Consistent scenarios for cosmic-ray excesses from Sommerfeld-enhanced dark matter annihilation
Slatyer, Tracy R
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CitationFinkbeiner, Douglas P, Lisa Goodenough, Tracy R Slatyer, Mark Vogelsberger, and Neal Weiner. 2011. “Consistent Scenarios for Cosmic-Ray Excesses from Sommerfeld-Enhanced Dark Matter Annihilation.” Journal of Cosmology and Astroparticle Physics 2011 (05) (May 3): 002–002. doi:10.1088/1475-7516/2011/05/002.
AbstractAnomalies in direct and indirect detection have motivated models of dark matter consisting of a multiplet of nearly-degenerate states, coupled by a new GeV-scale interaction. We perform a careful analysis of the thermal freezeout of dark matter annihilation in such a scenario. We compute the range of "boost factors" arising from Sommerfeld enhancement in the local halo for models which produce the correct relic density, and show the effect of including constraints on the saturated enhancement from the cosmic microwave background (CMB). We find that boost factors from Sommerfeld enhancement of up to ~800 are possible in the local halo. When the CMB bounds on the saturated enhancement are applied, the maximal boost factor is reduced to ~400 for 1-2 TeV dark matter and sub-GeV force carriers, but remains large enough to explain the observed Fermi and PAMELA electronic signals. We describe regions in the DM mass-boost factor plane where the cosmic ray data is well fit for a range of final states, and show that Sommerfeld enhancement alone is enough to provide the large annihilation cross sections required to fit the data, although for light mediator masses (less than ~200 MeV) there is tension with the CMB constraints in the absence of astrophysical boost factors from substructure. Additionally, we consider the circumstances under which WIMPonium formation is relevant and find for heavy WIMPs (greater than ~2 TeV) and soft-spectrum annihilation channels it can be an important consideration; we find regions with dark matter mass greater than 2.8 TeV that are consistent with the CMB bounds and have ~600-700 present-day boost factors.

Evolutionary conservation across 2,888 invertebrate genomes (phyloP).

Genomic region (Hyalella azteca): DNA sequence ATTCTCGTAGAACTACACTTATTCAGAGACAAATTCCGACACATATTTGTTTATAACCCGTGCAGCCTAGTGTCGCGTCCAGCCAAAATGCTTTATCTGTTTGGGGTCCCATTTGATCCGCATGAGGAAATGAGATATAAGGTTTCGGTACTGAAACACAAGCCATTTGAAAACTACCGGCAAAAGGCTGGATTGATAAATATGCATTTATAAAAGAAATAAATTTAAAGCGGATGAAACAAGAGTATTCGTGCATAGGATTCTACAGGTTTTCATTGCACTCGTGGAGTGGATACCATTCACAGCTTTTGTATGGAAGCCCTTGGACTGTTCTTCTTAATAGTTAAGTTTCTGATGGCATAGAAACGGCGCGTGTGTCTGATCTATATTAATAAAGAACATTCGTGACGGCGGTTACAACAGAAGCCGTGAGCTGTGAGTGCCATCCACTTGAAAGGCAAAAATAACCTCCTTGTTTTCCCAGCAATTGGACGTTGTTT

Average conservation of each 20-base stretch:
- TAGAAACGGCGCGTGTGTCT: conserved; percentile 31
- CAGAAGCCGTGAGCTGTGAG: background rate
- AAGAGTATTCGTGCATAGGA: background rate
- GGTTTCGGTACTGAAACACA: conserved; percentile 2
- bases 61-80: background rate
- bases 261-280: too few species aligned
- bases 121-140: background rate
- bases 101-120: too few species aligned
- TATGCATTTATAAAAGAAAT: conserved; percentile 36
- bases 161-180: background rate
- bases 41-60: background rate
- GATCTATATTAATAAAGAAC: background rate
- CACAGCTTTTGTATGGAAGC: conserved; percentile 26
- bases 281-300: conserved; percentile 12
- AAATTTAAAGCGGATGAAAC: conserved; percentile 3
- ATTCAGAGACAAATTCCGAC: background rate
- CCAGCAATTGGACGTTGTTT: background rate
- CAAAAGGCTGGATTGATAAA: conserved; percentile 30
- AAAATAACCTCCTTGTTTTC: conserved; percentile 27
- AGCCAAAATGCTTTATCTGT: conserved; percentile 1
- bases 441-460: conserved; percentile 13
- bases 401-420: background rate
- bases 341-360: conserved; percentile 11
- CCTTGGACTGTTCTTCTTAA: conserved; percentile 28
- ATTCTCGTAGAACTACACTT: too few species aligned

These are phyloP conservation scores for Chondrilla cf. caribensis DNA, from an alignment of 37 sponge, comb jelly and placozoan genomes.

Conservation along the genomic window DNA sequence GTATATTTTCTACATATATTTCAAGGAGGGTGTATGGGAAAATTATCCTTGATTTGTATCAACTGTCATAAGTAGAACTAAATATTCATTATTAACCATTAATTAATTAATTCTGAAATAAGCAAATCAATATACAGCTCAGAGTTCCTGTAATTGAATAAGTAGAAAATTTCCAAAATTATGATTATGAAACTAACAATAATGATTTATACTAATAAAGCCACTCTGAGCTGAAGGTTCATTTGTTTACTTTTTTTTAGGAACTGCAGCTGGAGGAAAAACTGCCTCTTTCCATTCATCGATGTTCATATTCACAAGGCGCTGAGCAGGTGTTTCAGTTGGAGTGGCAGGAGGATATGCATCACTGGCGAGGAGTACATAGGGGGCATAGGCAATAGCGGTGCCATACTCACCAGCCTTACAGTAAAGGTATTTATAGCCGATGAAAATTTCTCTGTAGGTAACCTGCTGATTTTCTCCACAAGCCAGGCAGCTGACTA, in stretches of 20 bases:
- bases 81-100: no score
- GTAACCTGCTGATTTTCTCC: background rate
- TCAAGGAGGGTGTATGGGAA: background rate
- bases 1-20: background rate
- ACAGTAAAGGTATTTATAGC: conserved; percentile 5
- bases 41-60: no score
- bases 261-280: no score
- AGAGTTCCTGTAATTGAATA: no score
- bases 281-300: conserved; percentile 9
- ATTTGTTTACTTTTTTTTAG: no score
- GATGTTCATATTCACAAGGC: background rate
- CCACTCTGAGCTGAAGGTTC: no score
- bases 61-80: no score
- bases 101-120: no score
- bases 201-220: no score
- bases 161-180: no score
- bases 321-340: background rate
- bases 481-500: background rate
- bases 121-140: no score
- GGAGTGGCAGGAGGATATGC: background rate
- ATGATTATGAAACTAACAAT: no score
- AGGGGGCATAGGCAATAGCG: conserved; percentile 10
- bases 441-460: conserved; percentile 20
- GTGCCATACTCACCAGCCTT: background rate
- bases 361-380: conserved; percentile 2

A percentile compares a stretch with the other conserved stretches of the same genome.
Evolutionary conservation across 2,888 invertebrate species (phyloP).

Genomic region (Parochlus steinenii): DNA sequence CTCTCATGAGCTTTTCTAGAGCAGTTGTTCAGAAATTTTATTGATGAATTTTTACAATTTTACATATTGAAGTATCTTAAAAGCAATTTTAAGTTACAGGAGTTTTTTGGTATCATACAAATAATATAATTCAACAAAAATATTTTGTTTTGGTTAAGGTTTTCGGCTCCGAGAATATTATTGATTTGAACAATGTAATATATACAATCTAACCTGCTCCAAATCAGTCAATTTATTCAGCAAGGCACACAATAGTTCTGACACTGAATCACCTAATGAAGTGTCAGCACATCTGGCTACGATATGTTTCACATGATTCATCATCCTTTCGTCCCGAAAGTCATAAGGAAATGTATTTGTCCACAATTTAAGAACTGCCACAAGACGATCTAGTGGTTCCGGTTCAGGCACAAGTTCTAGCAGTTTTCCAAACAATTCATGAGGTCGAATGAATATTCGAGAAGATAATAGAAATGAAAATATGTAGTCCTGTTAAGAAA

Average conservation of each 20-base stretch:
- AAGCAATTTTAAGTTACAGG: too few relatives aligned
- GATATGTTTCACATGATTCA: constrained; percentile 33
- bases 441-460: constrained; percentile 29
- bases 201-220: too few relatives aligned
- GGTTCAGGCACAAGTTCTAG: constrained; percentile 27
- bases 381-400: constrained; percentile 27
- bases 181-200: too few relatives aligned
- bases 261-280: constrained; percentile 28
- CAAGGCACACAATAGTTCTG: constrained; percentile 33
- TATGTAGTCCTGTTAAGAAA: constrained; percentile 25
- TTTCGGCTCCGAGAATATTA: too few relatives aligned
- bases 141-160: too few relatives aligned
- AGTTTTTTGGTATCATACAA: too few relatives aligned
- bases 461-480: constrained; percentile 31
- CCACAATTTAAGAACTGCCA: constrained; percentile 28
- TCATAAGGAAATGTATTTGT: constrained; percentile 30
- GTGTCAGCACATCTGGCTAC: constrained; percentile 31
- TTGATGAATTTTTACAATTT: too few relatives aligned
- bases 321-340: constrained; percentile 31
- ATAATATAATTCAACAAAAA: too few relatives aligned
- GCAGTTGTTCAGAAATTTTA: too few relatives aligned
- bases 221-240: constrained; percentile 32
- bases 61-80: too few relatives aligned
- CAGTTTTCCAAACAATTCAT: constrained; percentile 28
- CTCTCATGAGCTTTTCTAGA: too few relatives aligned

Citable link to this pagehttp://nrs.harvard.edu/urn-3:HUL.InstRepos:33461788
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